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2 Essential Safety Tips for Taking Your Dog Fishing

Fishing with dogs requires some simple precautions. Credit: Alyssa Richard.

Fishing with Fido

Follow these simple precautions to prevent accidents on the water

Want to bring your dog along when you go fishing? Like most outdoor activities, fishing can be safe for dogs if you take some precautions. Here’s how to prevent your four-legged friend from getting hooked, and what to do if an accident does happen.

Prevention

The same barbs that stop fish from getting away will also prevent you from simply sliding out a hook caught in your pooch’s paw. It’s a good idea, therefore, to pinch down the barbs when fishing with your dog. For fetch-happy Fido, a lure can look like a toy flying through the air or flickering in the water. And the aroma of live bait can be tempting to any dog. With that in mind, spend the time to train your dog to leave tantalizing lures and bait alone.

Fishing with dogs requires some simple precautions. Credit: Alyssa Richard.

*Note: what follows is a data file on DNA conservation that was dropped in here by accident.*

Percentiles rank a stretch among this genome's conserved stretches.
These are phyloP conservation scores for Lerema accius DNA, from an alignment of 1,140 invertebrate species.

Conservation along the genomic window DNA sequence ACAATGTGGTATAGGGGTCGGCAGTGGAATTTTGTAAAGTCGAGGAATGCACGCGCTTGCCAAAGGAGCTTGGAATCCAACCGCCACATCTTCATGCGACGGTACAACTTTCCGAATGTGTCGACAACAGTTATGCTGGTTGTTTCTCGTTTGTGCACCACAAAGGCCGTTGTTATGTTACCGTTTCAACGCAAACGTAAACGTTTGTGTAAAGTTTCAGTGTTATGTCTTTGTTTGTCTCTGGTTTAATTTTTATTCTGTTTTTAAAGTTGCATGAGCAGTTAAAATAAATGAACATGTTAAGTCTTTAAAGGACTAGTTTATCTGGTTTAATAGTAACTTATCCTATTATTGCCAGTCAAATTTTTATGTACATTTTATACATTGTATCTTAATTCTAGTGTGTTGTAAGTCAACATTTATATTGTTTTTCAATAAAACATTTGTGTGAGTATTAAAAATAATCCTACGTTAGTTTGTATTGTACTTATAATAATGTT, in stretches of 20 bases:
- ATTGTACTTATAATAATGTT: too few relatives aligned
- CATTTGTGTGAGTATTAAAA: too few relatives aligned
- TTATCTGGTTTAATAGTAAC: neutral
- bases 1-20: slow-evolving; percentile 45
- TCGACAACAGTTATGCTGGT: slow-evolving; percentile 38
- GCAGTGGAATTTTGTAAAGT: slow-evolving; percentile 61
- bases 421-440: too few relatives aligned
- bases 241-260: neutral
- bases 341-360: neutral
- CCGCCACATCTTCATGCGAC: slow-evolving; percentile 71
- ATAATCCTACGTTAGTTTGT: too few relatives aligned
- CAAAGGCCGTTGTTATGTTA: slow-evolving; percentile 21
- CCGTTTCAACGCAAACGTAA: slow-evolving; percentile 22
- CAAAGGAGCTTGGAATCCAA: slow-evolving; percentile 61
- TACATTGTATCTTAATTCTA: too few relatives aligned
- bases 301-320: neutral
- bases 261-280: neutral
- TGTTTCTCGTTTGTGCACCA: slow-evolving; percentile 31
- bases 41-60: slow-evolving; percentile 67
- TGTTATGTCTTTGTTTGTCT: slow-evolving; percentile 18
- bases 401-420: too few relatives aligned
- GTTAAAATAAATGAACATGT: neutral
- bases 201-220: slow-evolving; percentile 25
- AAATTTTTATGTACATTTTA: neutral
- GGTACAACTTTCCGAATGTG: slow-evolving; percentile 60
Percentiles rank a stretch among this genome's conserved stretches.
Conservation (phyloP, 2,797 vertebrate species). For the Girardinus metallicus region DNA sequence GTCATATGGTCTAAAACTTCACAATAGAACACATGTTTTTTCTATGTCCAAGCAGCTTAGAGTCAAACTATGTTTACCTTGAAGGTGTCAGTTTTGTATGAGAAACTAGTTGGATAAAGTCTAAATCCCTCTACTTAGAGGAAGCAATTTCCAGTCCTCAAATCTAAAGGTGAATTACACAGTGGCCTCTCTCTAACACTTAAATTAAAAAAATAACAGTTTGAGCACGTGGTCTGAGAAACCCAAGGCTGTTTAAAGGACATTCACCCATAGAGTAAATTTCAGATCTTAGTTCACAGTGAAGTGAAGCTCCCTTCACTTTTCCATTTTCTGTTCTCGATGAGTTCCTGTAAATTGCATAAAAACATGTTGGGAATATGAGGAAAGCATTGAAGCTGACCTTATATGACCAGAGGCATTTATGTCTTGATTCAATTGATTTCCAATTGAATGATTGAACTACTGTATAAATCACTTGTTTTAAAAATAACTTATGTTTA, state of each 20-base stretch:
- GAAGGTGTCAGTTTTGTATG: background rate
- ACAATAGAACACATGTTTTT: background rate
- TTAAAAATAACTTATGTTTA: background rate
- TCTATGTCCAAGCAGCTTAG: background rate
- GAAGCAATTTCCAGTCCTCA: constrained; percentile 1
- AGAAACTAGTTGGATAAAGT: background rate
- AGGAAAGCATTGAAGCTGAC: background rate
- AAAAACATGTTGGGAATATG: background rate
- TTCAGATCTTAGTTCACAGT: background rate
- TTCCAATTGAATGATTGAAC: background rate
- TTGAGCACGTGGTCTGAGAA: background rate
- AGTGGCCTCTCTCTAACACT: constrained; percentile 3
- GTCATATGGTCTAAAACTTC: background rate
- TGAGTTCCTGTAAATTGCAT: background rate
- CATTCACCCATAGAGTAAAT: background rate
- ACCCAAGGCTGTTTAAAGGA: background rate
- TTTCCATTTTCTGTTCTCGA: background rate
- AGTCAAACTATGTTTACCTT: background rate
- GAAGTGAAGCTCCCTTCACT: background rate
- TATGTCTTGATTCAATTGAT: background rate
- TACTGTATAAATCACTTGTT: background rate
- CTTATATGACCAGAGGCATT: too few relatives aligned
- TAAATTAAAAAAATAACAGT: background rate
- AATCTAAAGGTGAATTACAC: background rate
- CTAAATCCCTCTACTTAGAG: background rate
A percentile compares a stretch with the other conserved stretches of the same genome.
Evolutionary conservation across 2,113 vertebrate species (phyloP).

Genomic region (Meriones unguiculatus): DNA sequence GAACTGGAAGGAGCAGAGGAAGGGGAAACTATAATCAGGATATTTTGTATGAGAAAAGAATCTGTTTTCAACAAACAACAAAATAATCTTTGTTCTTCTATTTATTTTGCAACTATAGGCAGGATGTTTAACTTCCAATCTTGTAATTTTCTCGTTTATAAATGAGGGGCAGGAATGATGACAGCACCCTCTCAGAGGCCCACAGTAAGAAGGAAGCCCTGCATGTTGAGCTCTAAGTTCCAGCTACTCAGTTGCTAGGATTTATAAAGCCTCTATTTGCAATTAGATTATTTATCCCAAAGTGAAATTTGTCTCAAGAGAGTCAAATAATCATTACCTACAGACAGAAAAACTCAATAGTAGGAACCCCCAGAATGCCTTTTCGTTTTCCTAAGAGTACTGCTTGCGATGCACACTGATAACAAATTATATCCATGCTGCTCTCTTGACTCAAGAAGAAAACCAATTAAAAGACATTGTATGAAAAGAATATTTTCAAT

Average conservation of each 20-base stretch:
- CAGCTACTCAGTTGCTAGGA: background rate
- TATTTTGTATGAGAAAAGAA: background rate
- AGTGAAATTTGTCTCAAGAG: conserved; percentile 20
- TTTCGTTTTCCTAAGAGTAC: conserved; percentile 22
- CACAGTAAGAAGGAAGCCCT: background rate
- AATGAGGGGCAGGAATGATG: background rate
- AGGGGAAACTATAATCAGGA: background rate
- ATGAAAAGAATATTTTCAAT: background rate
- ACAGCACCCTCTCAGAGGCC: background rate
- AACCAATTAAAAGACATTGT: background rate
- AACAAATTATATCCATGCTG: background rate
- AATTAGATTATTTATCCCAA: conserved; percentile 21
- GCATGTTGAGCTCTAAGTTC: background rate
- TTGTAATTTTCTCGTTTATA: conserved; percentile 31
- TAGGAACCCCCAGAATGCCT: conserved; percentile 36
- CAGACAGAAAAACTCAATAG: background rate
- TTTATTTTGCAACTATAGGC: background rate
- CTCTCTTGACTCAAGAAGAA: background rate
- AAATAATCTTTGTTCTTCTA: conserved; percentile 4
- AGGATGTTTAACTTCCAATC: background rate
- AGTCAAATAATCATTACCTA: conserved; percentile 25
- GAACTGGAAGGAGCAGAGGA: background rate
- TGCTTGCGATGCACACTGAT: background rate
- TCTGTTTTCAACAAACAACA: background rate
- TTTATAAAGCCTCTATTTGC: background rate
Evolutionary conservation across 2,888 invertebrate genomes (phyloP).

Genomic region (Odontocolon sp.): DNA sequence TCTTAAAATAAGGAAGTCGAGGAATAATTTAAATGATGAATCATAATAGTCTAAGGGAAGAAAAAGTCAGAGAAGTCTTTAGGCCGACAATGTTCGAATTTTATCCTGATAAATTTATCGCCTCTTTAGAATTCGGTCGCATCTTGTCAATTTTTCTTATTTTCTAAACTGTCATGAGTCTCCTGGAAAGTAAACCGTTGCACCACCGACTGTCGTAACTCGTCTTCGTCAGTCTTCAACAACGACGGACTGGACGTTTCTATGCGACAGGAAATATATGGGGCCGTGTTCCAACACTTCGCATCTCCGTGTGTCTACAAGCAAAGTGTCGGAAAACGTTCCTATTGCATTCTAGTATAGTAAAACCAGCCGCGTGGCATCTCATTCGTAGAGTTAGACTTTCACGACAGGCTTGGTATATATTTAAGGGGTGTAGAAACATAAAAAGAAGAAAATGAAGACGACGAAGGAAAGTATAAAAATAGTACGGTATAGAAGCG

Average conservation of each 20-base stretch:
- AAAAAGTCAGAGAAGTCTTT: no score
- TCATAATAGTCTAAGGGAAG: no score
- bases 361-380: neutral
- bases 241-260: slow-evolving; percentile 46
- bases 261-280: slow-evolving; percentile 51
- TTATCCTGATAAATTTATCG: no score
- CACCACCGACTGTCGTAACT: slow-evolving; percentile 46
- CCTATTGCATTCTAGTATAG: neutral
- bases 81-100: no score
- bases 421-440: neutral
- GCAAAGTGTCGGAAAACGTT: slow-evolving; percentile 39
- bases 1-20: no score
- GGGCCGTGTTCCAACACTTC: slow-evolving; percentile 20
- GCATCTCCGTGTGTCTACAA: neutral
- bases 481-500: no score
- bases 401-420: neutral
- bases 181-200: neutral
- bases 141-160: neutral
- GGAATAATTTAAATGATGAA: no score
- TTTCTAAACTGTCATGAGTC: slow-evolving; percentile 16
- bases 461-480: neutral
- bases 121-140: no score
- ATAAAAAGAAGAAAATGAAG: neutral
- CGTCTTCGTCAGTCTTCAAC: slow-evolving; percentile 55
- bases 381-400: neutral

Fishing with dogs requires some simple precautions. Credit: Alyssa Richard.

Extraction

Be sure to bring a first-aid kit, needle-nose pliers and side cutters in case your dog does get hooked. Removing a single hook from a dog’s hide is generally straightforward—if your patient lets you. And hopefully, you’ve pinched down the barb. If not, start by pushing it through the skin until the barb is visible. Then pinch down the barb or snip off the tip and pull the hook back out the same path it entered. For treblehooks, first cut off any free hooks with your side cutters, then remove each embedded hook one at a time, the same way you’d remove a single hook. This can take longer to do, so if your dog’s patience runs out, immobilize the hook and take him to the vet. Also head immediately to the vet if your dog gets deep hooked. The same goes if he swallows the hook. If the line is still attached, hold it (don’t pull it) or tie it to the dog’s collar so it’s not swallowed, too. While some hooks may be removed endoscopically, surgery is often inevitable if the dog is snagged in the throat or stomach.

Lowell Strauss

Saskatchewan’s Lowell Strauss often writes about hunting dogs for Outdoor Canada. He's our top dog guy!

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